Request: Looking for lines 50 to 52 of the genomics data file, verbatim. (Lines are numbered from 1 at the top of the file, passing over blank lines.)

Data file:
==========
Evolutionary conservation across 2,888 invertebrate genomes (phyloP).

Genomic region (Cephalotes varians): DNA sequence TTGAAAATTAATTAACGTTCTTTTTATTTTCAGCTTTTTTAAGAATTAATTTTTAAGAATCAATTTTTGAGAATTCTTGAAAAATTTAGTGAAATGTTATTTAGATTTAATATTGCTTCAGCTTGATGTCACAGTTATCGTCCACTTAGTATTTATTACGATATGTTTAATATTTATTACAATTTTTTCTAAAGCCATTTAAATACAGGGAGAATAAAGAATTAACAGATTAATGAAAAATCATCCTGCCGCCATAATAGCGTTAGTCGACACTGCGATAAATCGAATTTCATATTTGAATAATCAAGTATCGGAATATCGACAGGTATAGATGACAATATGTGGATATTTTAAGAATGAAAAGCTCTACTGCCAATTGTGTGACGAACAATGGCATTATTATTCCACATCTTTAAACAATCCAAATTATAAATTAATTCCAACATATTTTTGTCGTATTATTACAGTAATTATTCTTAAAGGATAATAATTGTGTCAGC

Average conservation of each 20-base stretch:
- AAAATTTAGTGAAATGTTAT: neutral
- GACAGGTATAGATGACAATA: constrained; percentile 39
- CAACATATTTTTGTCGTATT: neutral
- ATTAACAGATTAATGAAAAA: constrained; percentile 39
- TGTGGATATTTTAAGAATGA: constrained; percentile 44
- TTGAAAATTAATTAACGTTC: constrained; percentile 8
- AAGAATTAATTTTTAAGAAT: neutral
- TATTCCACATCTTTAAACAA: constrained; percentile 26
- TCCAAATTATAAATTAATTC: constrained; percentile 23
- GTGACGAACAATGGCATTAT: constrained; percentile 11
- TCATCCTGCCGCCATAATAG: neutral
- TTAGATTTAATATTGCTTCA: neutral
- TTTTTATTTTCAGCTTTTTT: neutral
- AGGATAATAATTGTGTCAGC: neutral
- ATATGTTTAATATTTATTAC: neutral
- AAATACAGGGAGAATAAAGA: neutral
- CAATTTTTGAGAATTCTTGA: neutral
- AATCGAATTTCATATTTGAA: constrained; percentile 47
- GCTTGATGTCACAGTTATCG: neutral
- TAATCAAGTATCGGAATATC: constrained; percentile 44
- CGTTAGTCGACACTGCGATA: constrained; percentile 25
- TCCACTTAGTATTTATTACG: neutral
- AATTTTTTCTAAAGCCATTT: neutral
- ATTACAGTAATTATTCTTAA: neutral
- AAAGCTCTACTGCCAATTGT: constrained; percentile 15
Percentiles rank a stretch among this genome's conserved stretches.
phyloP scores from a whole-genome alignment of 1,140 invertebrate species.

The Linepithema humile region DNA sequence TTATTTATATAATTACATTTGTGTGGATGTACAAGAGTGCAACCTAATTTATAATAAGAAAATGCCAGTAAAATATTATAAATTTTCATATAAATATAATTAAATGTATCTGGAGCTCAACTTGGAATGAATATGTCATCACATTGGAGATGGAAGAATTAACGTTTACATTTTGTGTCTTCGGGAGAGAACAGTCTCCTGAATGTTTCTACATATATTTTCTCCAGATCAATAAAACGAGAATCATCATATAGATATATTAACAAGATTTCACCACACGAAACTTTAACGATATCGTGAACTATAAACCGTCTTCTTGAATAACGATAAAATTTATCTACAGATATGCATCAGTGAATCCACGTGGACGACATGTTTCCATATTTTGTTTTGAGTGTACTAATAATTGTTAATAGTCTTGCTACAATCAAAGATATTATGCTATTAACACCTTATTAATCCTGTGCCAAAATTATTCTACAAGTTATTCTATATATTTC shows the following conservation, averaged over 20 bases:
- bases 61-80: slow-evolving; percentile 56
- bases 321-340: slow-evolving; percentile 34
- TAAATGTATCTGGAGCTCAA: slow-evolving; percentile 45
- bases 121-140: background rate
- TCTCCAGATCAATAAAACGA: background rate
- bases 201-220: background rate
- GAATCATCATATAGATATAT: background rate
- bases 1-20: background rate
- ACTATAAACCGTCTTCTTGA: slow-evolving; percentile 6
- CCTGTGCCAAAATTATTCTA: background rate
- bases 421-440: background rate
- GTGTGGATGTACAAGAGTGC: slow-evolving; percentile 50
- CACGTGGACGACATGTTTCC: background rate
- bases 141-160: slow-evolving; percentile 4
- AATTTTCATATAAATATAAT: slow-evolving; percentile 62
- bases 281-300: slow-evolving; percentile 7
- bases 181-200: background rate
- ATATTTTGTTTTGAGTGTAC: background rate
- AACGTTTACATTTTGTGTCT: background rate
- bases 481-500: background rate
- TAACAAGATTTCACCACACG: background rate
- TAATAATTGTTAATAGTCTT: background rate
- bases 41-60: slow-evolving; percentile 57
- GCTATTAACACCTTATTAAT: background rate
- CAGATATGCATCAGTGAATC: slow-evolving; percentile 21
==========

- AACGTTTACATTTTGTGTCT: background rate
- bases 481-500: background rate
- TAACAAGATTTCACCACACG: background rate